What Does a Panic Attack Feel Like?
For those who have never experienced it, it can be difficult to understand the feelings that accompany a panic attack. At the same time, knowing how to soothe a panic attack, whether it's for yourself or someone else, can be invaluable. Firstly, it is important to understand what a panic attack is - usually a sudden and intense wave of fear or distress. This feeling comes without warning, and concerningly, can occur when there is no real danger present. Panic attacks are often mistaken for heart attacks or other health emergencies due to the severity and sudden onset of symptoms. Panic attacks can manifest differently for everyone, but there are some common symptoms.
Common Panic Attack Symptoms
Rapid Heartbeat or Heart Palpitations: Often described as feeling like the heart is beating out of control.
Sweating, Hot Flashes, and Cold Flashes: Regardless of temperature, breaking out in a sweat or suddenly feeling uncomfortably hot or cold.
Numbness or Tingling Sensations: Change of sensation in the fingers and/or toes.
Trembling or Shaking: Hands or legs may shake uncontrollably.
Dizziness or Light-Headedness: Feeling on the brink of fainting.
Nausea or Stomach Cramps: Similar to a nervous stomach, but often more severe.
Chest Pain, Shortness of Breath, or Tightness in Throat: Sharp sensations of pressure or tightness, or feeling as if there is a lack of oxygen.
Fear of Losing Control or Fear of Dying: Experiencing an overwhelming sense of impending doom.
Feeling Detached From Reality or Oneself: Feeling removed from the immediate environment, as if everything is happening in a movie or being watched from outside the situation.
Soothing A Panic Attack
Recognition: Knowing that what you’re experiencing is a panic attack and not a life-threatening situation can sometimes be the first step in managing it.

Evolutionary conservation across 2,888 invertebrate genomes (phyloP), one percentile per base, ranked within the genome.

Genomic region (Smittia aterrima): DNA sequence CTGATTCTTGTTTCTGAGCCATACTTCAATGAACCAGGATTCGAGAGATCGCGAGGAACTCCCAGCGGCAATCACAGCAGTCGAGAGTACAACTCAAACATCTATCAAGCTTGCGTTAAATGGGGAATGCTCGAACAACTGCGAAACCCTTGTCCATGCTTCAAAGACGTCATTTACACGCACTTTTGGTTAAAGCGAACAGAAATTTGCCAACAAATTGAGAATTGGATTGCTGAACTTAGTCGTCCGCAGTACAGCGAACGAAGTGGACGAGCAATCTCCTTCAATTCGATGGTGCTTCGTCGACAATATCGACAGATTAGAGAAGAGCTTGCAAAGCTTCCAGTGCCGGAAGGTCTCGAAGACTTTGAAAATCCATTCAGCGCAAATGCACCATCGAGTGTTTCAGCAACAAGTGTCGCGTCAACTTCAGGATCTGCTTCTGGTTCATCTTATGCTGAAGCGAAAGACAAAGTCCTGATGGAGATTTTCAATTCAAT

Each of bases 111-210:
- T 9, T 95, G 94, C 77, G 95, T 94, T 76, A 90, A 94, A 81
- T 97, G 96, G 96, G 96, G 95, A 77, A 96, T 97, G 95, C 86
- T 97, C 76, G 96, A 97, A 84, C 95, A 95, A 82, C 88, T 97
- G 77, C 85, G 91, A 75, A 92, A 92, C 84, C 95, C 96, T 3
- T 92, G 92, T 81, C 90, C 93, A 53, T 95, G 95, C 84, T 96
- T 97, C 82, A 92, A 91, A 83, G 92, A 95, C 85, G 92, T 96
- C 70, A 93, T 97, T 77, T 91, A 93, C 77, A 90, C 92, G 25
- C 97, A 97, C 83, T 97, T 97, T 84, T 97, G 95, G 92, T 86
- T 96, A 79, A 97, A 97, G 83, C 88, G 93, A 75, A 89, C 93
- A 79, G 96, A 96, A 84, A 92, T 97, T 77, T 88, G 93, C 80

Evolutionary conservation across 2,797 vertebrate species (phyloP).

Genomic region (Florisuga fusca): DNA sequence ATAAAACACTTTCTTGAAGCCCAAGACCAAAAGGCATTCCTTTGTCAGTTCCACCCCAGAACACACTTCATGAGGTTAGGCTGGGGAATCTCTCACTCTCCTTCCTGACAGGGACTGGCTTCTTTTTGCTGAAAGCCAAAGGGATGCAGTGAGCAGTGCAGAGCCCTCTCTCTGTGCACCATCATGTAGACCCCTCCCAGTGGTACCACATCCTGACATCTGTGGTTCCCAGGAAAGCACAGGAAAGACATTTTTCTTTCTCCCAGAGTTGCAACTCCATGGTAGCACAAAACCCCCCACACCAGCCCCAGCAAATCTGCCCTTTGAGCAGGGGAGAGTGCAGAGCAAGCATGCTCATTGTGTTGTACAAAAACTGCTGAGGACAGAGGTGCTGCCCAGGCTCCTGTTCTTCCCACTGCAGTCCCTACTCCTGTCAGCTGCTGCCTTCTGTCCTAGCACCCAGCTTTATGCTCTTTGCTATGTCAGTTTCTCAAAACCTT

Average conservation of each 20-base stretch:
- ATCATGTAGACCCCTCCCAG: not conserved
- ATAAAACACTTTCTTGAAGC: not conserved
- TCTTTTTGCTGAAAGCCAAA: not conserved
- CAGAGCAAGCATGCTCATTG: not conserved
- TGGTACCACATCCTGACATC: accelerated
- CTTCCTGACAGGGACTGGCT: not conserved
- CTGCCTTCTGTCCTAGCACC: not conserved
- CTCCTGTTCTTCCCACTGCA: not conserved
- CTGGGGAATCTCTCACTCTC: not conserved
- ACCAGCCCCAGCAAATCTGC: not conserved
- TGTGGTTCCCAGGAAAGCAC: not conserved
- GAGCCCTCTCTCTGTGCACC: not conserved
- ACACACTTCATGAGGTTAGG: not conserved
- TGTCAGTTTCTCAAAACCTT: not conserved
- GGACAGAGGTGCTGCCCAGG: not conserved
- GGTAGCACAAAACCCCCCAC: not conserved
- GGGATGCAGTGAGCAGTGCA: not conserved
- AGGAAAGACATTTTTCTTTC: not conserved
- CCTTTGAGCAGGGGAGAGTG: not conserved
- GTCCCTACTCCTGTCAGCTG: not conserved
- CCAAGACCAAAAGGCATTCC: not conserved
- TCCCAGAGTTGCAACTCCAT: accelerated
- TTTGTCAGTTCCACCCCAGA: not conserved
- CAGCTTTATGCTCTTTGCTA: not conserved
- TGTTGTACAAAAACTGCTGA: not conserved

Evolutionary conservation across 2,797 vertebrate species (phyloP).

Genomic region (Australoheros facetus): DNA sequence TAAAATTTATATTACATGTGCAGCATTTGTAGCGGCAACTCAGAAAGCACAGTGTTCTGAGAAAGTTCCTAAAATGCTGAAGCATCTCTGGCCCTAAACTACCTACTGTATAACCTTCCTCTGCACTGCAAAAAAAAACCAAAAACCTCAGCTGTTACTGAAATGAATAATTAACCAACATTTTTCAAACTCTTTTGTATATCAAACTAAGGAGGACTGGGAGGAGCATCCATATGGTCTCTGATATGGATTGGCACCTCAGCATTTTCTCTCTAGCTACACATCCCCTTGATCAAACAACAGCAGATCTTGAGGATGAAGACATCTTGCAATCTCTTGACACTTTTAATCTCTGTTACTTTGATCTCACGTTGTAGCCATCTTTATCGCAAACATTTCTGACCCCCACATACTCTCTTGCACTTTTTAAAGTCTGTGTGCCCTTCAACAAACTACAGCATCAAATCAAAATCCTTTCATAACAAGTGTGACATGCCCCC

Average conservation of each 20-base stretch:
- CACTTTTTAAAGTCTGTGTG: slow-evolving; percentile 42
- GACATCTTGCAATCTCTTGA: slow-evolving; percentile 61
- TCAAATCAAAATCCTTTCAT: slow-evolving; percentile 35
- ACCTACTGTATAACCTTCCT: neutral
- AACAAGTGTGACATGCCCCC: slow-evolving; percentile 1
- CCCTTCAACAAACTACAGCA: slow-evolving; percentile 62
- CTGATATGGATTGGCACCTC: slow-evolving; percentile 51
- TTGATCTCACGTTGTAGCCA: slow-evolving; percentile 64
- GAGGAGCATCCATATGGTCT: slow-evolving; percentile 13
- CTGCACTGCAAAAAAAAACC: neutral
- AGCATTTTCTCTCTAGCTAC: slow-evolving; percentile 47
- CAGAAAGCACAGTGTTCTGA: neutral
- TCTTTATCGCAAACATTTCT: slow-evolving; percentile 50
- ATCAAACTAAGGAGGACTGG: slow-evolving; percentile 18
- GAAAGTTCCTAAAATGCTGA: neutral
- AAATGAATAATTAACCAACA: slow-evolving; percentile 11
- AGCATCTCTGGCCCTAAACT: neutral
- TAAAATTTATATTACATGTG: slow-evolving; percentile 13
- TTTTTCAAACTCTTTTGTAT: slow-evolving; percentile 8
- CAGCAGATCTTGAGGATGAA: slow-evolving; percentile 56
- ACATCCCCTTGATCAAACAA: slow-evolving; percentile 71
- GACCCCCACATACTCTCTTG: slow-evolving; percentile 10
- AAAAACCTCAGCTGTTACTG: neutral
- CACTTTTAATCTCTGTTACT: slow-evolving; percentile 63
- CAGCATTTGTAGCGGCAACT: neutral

Quiet Space: If possible, find a quiet and comfortable place where you can sit or lie down.
Breathing: Slow, deep breaths can help regulate your nervous system and override feelings of fear. Try the following breathing technique: inhale for a count of four, hold for a count of four, and then exhale for a count of four.
Grounding: Referred to as "5-4-3-2-1", this grounding technique asks you to identify five things you can see, four you can touch, three you can hear, two you can smell, and one you can taste. This can help divert your mind from the panic and reconnect you with your surroundings.
Positive Affirmations: Repeating affirmations like “I am safe,” “This too shall pass,” or “I am in control” can help redirect your focus. Remind yourself that the panic attack is temporary, and the intense feelings will pass.
Avoid Caffeine and Alcohol: Both can provoke panic attacks in some people.
Speak to Someone: Sometimes, just talking to someone you trust can help.
Muscle Relaxation: Tense and then relax each muscle group in your body one by one. This can help you feel more calm and in control.
When to Seek Help
While panic attacks are often not indicative of an underlying physical condition, it is important to speak with a mental health professional if you begin to experience them frequently. A mental health specialist can provide strategies to prevent and cope with future attacks. If you're unsure if what you're experiencing is a panic attack or something else, always seek medical attention. While panic attacks are undeniably challenging and frightening, understanding them and having techniques at the ready can make them more manageable. If you or someone you know struggles with them, remember that there's help available and that you're not alone.